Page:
RADIO Veritas recently released an online survey on the Filipinos’ Level of Confidende towards 2021. This survey uses a stratified sample of 1,200 respondents nationwide for a +/- 3% margin of error (gathered through a text-based and online data gathering process) the survey’s information is indicative of the respondents’ Level of Confidence that the New Year (2021) will be much better than 2020, inclusive of the dates covering November 20 – December 20, 2020. Results of which are as follows:
When asked “How Confident are you that the New Year (2021) will be a much better year than 2020?” this nationwide survey reveals that only 31% (3 out of 10 Filipinos) feel Very Confident , while 48% (roughly 5 out of 10) feel Confident. The remaining 14% feel Somewhat Confident and 7% feel Not Confident . Though still a majority of around 79% (Very Confident & Confident response) remain positive towards the prospects of the New Year, those who feel only Confident outweigh those who feel Very Confident which is indicative of a fairly Cautious Optimism towards 2021. The remaining 21% (Somewhat Confident & Not Confident response) brings to light a somewhat negative outlook towards the New Year.
The experiences brought about by 2020 — our Taal Volcano eruption, Typhoons Ambo, Rolly, Siony and Ulysses plus this COVID-19 pandemic — has prompted our respondents to choose a somewhat CAUTIOUS OPTIMISM towards 2021. Hopeful yet guarded and tempered. As this idiom would suggest it is a feeling of general confidence regarding the New Year and its possible outcome coupled with a sense of readiness for possible difficulties or disappointment.
As such Fr. Anton CT Pascual (Radio Veritas President & CEO) remarks, “May this sense of optimism be an outpouring of grace to equip each and every one of us to be aware constantly of God’s presence, power and peace — Emmanuel, God is with us. Let us overcome the fear and helplessness during this pandemic crisis and be anointed by the spirit of POWER , LOVE and WISDOM that come from heaven. ‘The light shines in the darkness, and the darkness has not overcome it’ (John 1:5).”
To maintain a positive outlook amidst overwhelming opposition brings to light the Christian virtue of hope. Christian hope unfolds our trust in Christ’s promises and relying not on our own strength, but on the help of the grace of the Holy Spirit. Hope is the sure and steadfast anchor of our dreams and aspirations where Jesus has gone as the forerunner on our behalf. And to be buoyed up by hope is to enable us to experience joy even under intense trials and struggles.
For us Catholic Christians, hope is the knowledge that we are being changed for the better as we trust in God’s promises (Romans 8:28). It is the conviction that no matter the circumstances, God’s plans for our lives are “for good and not for disaster, to give you a future and a hope” (Jeremiah 29:11b NLT).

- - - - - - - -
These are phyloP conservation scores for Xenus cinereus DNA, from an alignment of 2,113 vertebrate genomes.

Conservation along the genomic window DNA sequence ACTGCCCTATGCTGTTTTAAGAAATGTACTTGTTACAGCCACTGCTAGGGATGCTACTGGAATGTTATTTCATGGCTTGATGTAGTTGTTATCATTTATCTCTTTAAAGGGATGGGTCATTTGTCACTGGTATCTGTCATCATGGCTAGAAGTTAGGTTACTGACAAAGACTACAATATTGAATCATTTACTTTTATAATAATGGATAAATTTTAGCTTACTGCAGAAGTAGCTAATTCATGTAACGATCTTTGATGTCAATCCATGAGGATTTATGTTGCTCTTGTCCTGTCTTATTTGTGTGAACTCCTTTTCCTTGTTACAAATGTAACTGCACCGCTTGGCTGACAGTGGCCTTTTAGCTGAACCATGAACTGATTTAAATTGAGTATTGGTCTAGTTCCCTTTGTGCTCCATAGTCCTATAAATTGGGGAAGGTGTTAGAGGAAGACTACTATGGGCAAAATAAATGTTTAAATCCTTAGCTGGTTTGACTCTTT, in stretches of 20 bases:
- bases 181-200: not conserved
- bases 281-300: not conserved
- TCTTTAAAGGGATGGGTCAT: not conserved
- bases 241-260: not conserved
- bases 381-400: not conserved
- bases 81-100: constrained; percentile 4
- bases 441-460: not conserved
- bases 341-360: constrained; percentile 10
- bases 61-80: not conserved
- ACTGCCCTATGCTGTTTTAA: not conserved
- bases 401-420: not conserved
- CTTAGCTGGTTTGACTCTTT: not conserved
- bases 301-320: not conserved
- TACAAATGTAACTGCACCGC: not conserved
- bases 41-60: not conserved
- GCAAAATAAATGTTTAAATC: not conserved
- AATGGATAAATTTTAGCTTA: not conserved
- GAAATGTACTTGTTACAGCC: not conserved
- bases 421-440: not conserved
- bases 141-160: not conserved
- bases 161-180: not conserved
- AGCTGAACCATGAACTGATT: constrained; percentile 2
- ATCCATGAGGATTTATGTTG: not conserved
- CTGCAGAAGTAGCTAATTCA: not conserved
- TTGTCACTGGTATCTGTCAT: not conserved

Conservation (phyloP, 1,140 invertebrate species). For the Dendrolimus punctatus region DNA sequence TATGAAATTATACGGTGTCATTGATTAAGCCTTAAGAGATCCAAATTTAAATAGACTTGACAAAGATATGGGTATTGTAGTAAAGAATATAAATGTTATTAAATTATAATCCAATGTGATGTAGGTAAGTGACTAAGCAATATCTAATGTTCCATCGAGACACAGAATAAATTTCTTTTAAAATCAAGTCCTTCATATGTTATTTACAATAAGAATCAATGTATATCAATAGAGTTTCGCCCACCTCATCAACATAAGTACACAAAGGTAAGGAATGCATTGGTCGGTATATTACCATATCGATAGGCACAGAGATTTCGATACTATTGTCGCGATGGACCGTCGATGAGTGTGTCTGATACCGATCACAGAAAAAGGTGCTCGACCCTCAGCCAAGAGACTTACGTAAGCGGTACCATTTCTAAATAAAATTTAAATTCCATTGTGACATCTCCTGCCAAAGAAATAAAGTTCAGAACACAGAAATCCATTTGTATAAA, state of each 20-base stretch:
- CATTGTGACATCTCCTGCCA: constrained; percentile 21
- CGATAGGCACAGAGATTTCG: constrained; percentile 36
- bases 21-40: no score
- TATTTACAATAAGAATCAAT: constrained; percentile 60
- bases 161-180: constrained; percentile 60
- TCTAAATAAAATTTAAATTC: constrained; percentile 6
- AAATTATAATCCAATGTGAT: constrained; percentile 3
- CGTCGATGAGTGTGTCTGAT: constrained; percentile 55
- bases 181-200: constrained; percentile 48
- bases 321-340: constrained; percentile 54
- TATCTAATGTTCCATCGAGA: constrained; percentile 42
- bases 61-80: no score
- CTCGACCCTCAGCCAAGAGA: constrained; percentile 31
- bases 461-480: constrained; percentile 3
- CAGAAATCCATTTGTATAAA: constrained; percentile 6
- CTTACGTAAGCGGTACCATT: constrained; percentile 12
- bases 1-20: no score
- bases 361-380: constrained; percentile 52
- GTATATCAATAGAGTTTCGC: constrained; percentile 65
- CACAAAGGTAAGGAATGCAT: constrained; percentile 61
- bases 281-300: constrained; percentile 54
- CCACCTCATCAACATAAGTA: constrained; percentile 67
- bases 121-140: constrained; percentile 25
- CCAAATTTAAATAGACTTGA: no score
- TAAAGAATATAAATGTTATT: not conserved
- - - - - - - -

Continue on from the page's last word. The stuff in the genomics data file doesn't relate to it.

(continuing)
“Our time has a great need for hope! The young can no longer be robbed of hope. … The young need hope. It is necessary to offer concrete signs of hope to those who experience pain and suffering. Social organizations and associations, as well as individuals who strive towards acceptance and sharing, are generators of hope. Therefore, I exhort your Christian communities to be agents of solidarity, never to stop before those who, for mere personal interest, sow self-centeredness, violence and injustice. Oppose yourselves to the culture of death and be witnesses to the Gospel of life! May the light of God’s Word and the support of the Holy Spirit help you to look with new and willing eyes upon the new forms of poverty that drive so many young people and families to desperation” (Pope Francis).
In close analogy thereof, allow me to share to you this story shared by Roger William Thomas in the book, “Chicken Soup for the Soul”: A young child diagnosed with cancer went to his spiritual adviser to discuss his funeral. When it seemed that they had covered just about everything, Aunt Martie paused, looked up at Jim with a twinkle in her eye, and then added, “One more thing, preacher. When they bury me, I want my old Bible in one hand and a fork in the other.” “A fork?” Jim was sure he had heard everything, but this caught him by surprise. “Why do you want to be buried with a fork?” “I have been thinking about all of the church dinners and banquets that I attended through the years,” she explained. “I couldn’t begin to count them all. But one thing sticks in my mind. At those really nice get-togethers, when the meal was almost finished, a server or maybe the hostess would come by to collect the dirty dishes. I can hear the words now. Sometimes, at the best ones, somebody would lean over my shoulder and whisper, ‘You can keep your fork.’ And do you know what that meant? Dessert was coming!
“It didn’t mean a cup of Jell-O or pudding or even a dish of ice cream. You don’t need a fork for that. It meant the good stuff, like chocolate cake or cherry pie! When they told me I could keep my fork, I knew the best was yet to come!”
“That’s exactly what I want people to talk about at my funeral. Oh, they can talk about all the good times we had together. That would be nice.” “But when they walk by my casket and look at my pretty blue dress, I want them to turn to another and say, ‘Why the fork?’ That’s what I want you to say, I want you to tell them that I kept my fork because the best is yet to come.”
In Faith, we look at all our struggles either personal or political and say to ourselves … The best is yet to come!
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